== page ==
Xiang Y, Matsui T, Matsuo K, et al. Comprehensive investigation of disease-specific short peptides in sera from patients with systemic sclerosis. Arthritis Rheum. 2007;56:2018–2030.

Correspondence: Dr. Tomohiro Kato at

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3333333333333333333 ELISA and dipstick to detect Strongyloides stercoralis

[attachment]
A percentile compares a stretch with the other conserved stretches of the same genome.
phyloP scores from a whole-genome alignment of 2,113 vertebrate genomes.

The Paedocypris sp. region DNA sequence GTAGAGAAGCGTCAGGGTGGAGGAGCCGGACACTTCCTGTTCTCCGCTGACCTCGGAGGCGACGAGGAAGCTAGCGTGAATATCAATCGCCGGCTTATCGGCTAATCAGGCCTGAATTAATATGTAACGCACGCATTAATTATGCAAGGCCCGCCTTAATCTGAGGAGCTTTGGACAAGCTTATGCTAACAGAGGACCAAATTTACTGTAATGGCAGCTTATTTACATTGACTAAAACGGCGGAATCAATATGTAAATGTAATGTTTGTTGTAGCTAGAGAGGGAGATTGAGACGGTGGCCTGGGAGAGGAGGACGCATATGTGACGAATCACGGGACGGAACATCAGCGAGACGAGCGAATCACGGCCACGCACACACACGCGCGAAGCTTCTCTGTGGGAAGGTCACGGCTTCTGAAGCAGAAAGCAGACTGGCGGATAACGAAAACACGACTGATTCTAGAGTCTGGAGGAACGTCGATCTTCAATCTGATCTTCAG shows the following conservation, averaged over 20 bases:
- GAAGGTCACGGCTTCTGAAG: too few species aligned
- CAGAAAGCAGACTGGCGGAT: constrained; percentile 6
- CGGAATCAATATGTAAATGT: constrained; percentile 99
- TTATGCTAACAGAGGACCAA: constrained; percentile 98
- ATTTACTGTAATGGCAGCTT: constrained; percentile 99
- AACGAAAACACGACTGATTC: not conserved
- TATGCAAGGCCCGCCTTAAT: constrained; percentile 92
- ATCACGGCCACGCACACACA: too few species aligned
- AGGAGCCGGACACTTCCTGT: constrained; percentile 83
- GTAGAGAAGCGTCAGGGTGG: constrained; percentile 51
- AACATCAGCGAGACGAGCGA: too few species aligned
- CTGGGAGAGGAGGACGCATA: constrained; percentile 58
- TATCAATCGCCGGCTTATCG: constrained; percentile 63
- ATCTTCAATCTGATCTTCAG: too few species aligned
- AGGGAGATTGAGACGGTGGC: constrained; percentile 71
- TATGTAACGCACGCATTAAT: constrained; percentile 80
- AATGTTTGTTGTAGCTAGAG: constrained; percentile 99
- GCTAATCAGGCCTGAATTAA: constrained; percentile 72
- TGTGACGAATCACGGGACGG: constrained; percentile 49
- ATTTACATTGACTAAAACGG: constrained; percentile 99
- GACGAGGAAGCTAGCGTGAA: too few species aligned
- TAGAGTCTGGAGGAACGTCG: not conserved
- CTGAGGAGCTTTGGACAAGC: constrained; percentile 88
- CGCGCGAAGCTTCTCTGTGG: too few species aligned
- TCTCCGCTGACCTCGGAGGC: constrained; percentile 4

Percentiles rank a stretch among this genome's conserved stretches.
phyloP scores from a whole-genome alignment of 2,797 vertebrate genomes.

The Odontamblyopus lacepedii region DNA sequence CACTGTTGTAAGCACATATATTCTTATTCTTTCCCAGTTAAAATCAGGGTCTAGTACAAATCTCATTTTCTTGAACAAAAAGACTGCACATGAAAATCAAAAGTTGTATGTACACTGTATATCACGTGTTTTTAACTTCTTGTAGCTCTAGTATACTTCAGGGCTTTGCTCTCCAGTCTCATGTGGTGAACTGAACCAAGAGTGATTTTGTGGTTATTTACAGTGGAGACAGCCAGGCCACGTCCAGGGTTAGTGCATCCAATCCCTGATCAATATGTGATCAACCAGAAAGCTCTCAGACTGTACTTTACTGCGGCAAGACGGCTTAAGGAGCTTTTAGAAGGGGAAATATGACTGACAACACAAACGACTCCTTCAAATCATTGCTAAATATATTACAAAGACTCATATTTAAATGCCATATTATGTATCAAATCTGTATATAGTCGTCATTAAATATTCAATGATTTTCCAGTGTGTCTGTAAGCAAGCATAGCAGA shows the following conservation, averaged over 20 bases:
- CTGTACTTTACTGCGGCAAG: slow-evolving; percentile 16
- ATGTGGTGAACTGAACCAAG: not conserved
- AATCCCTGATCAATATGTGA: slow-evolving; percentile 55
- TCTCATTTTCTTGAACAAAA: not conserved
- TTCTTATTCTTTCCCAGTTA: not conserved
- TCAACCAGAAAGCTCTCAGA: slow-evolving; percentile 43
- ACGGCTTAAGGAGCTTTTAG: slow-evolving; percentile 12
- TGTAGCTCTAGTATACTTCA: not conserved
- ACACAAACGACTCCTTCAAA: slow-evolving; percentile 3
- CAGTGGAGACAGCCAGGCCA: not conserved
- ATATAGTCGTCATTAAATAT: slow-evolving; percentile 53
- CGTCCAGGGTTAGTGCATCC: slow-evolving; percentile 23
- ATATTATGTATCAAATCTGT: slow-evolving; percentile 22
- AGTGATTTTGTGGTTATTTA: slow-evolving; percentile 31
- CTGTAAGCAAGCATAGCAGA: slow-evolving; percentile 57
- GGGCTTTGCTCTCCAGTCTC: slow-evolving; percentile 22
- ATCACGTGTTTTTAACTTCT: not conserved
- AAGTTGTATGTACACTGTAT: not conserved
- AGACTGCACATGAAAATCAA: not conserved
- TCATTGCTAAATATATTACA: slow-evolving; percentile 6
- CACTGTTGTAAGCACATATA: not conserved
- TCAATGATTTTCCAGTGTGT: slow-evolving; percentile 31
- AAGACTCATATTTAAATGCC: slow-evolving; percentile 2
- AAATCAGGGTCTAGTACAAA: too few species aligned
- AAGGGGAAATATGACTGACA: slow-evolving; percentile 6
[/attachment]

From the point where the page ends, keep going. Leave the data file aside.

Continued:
Strongyloides stercoralis, the causative agent of strongyloidiasis, is an intestinal nematode that is endemic throughout tropical and temperate regions of the world. The infection is frequently imported by travelers and immigrants to areas where S. ster-coralis is not endemic. The vast majority of patients with strongyloidiasis are asymptomatic, although some have a variety of symptoms, mostly localized in the skin (larva currens) or gastrointestinal system. However, immunocompromised patients may experience accelerated autoinfection— the serious, and often fatal, hyperinfection syndrome. Consequently, reliable diagnosis of patients who are at risk is needed to accurately recognize and treat the infection before immunosuppressive therapy is used or in patients with HIV infection. Finding the larvae in stool, duodenal fluid, or, occasionally, other tissues or fluids by means of microscopy makes a diagnosis of strongyloidiasis definitive. The Baermann concentration method is one of the most sensitive tests available for determining the presence of larvae in fecal samples. However, because of low larval densities, a single examination with this test is insensitive. Multiple examinations increase the sensitivity, but these extensive parasitological investigations of individuals who, for the most part, are asymptomatic are not practical or cost-effective. An alternative to the Baermann test is culture of stool samples. Both tests require freshly produced stools, which, in routine practice, are difficult to obtain. Serological methods to detect Strongyloides infection have been studied previously. The most convenient and widely used method is an ELISA that detects serum immunoglobulin G (IgG) against a crude extract of infective larvae. However, the ELISA is somewhat cumbersome and labor intensive, and a certain level of laboratory infrastructure is necessary to perform the test and interpret the results, factors that have hampered the test’s applicability in areas where Strongyloides is endemic. In contrast to ELISA, dipstick assays are fast and easy to perform. Studies with other infections demonstrated a high degree of concordance between the results of ELISA and those of the dipstick assay. In general, serological assays are easier to perform and require more easily obtainable patient material (serum versus fresh stools) than parasitological assays. However, most assays are homemade and require advanced laboratory infrastructure in order to be performed adequately. Therefore, the availability of commercially available serological tests would be advantageous. The authors conducted a study in which they evaluated a homemade ELISA (Academic Medical Center ELISA [AMC-ELISA]) and an easy-to-perform dipstick assay based on S. stercoralis antigens for the serodiagnosis of strongyloidiasis. They also evaluated two commercial ELISAs—IVD-ELISA and Bordier-ELISA—that were recently introduced. The sensitivities of the assays were evaluated using sera from 90 patients with parasitologically proven intestinal strongyloidiasis and from nine patients with clinical larva currens. The sensitivities of the AMC-ELISA, dipstick assay, IVD-ELISA, and Bordier-ELISA for intestinal strong-yloidiasis were 93, 91, 89, and 83 percent, respectively. In all tests, eight of nine sera from patients with larva currens were positive. The specificity was assessed using a large serum bank of 220 sera from patients with various parasitic, bacterial, viral, and fungal infectious diseases, as well as sera containing autoimmune antibodies and sera from healthy blood donors. The specificities of AMC-ELISA, dipstick assay, IVD-ELISA, and Bordier-ELISA were 95, 97.7, 97.2, and 97.2 percent, respectively. The authors’ data suggest that all four assays are sensitive and specific tests for diagnosing intestinal and cutaneous strongyloidiasis.